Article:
Vegetable chili is one of those recipes that I improvise with every time I make it. The backbone is the chili sauce and beans. The added vegetables are what ever is on hand.
Onion harvest from Hook Mountain Growers
Bell peppers, onions, zucchini, winter squashes, carrots, tomatoes, green beans, corn kernels have all found their way into my chili pot. I especially like this recipe when I am trying to feed those who don't think they really like vegetables. In other words, kids and other picky eaters. I love the addition of the winter squashes like pumpkin in this recipe because they add a sweetness to balance out the heat of the chilies and a thickness to create a belly-filling satisfaction.
A staple of all vegetarian restaurants, vegetable chili is worth making at home because it is easy, inexpensive AND you can make it taste the way you want. I think of recipes like this as something very fluid. It can morph in many wonderfully different ways. Thick or thin, sweet or spicy, chunky or fine, crunchy or soft. Or a little bit of all. That is the beauty of it. Dip into a chili recipe and boldly trust your instincts to guide you.
Vegetable Chili with Pumpkin
2 Tbs. Olive oil
1 onion, chopped
s & p to taste
1 garlic clove, finely minced
1 carrot, peeled and chopped into bite size pieces
1 small zuchini, chopped into bite size pieces
4 Tbs. chili powder
2 Tbs. flour
1 Tbs. Tomato paste (I love to buy tomato paste in a tube, rather thank dealing with a partially used can)
1 1/2 cups diced tomatoes (you can used canned)
1 1/2 cups cubed calabaza pumpkin (substitute acorn or butternut squash if you like)
1/2 cup corn kernels (frozen is fine)
1 14oz. can kidney beans (white, pink, or black beans are good too)
1 teas. dried tarragon
1 teas. dried oregano
2 cups water
1 Tbs. sugar - optional
Heat oil in a large sauce pan and saute onions and carrots, seasoned with salt and pepper for 5 minutes until they start to soften. Add the garlic and the zucchini and cook for another 2 minutes. Add the chili powder and cook for a minute, stirring it into the oil in the pan to create a paste. Add the flour and cook for another minute. Add the tomato paste, the tomatoes, the pumpkin, corn, the beans and the dried herbs and stir to combine the contents of pan. Slowly add the water till most of the vegetables are covered. You want this to turn into a sauce, not a soup. Only add as much water as you need at this point. Stir pan again to loosen the tomato/chili paste into the water. Lower heat to a simmer and allow chili to cook slowly uncovered for 20 minutes. Look at the pot every once in a while to make sure the chili doesn't get too dry. Add more water as needed. After 20 minutes taste the sauce to check on the balance of flavor. Adjust seasonings as needed. If you like your chili a bit sweet, add a Tbs. of sugar to the pot. Allow to simmer a another five minutes until vegetables are tender.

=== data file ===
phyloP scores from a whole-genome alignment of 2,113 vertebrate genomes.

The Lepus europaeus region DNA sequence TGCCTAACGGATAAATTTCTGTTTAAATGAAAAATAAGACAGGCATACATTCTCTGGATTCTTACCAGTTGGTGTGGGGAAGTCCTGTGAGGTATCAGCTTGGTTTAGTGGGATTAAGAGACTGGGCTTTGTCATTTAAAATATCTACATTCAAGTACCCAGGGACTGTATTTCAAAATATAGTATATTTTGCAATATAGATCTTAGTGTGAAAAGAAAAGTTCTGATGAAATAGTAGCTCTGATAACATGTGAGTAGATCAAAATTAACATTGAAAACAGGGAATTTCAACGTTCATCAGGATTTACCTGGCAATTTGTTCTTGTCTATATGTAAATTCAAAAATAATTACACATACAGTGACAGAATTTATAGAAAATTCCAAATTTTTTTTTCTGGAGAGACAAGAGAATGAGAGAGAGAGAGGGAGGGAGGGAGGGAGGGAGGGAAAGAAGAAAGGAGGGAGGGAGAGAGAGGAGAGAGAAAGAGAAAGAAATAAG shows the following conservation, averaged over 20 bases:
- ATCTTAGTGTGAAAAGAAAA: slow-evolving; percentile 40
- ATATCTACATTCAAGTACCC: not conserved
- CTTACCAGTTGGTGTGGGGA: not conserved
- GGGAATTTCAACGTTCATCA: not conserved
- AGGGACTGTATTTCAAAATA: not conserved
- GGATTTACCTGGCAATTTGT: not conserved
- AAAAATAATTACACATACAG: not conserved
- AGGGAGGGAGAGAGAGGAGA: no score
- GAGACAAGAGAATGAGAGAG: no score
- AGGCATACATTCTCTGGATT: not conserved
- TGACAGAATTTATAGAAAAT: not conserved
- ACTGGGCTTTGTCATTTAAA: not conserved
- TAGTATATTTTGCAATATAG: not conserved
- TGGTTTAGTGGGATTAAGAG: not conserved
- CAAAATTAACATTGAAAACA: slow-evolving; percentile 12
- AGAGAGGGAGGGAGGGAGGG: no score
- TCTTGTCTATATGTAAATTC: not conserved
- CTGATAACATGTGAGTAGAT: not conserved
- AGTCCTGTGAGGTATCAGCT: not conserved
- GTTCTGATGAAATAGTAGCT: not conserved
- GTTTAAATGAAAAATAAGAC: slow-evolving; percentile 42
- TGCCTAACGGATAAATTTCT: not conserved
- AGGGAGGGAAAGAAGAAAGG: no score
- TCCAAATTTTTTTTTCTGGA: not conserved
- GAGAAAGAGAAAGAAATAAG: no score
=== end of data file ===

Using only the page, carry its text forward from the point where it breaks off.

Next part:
Love the idea of pumpkin in vegetarian chili. So perfectly "Fall". Maybe just the idea that pumpkin is actually in a dish will interest my 5 and 4 year olds to try it! Right now all they know is that pumpkins should either have faces painted on them, or faces cut out with candles burning in them.
This chili sounds great, and I love to improvise. Depending on your seasoning, and whether you prefer it sweet or spicy, will determine what wine to use. But I would opt for red either way. If you like to "spice it up" a bit, as I do, choose a wine that will not exacerbate the heat, but rather complement and "mellow" it. Something with sweet fruit flavors. Perhaps a Shiraz. Australian Shiraz has a lot of concentrated fruit, with thick, jammy flavors. Lots of spice as well. So, I would either go in this direction, or look to a red from the Southern Rhone in France. Grenache and Syrah (same varietal as Shiraz) blends would be appropriate. Again, the wines provide a richness of fruit which will soften the spice. Be sure not to pick a red that is too tannic, such as Cabernet Sauvignon, as the spice in the food will make the tannins more pronounced and unappealing. A Zinfandel would also be wonderful with this dish. You don't want a wine that is too subtle as the bold, spicy flavors in the chile will wage war with the wine, the food ultimately claiming victory. Heat in a dish can reak havoc with your taste buds, and a wine that is too mellow will be lost on them. So, something bigger and bolder like a California Zin with lots of spice will work well in conjunction with the firey flavors of the dish.
If you don't necessarily like firey hot chile, the flavors of the spices themselves call for any of these varietals. I would specifically stay away from Cabernet Sauvignon and Merlot for this particular recipe. If red is not your "thing", try a Rose or perhaps a Riesling.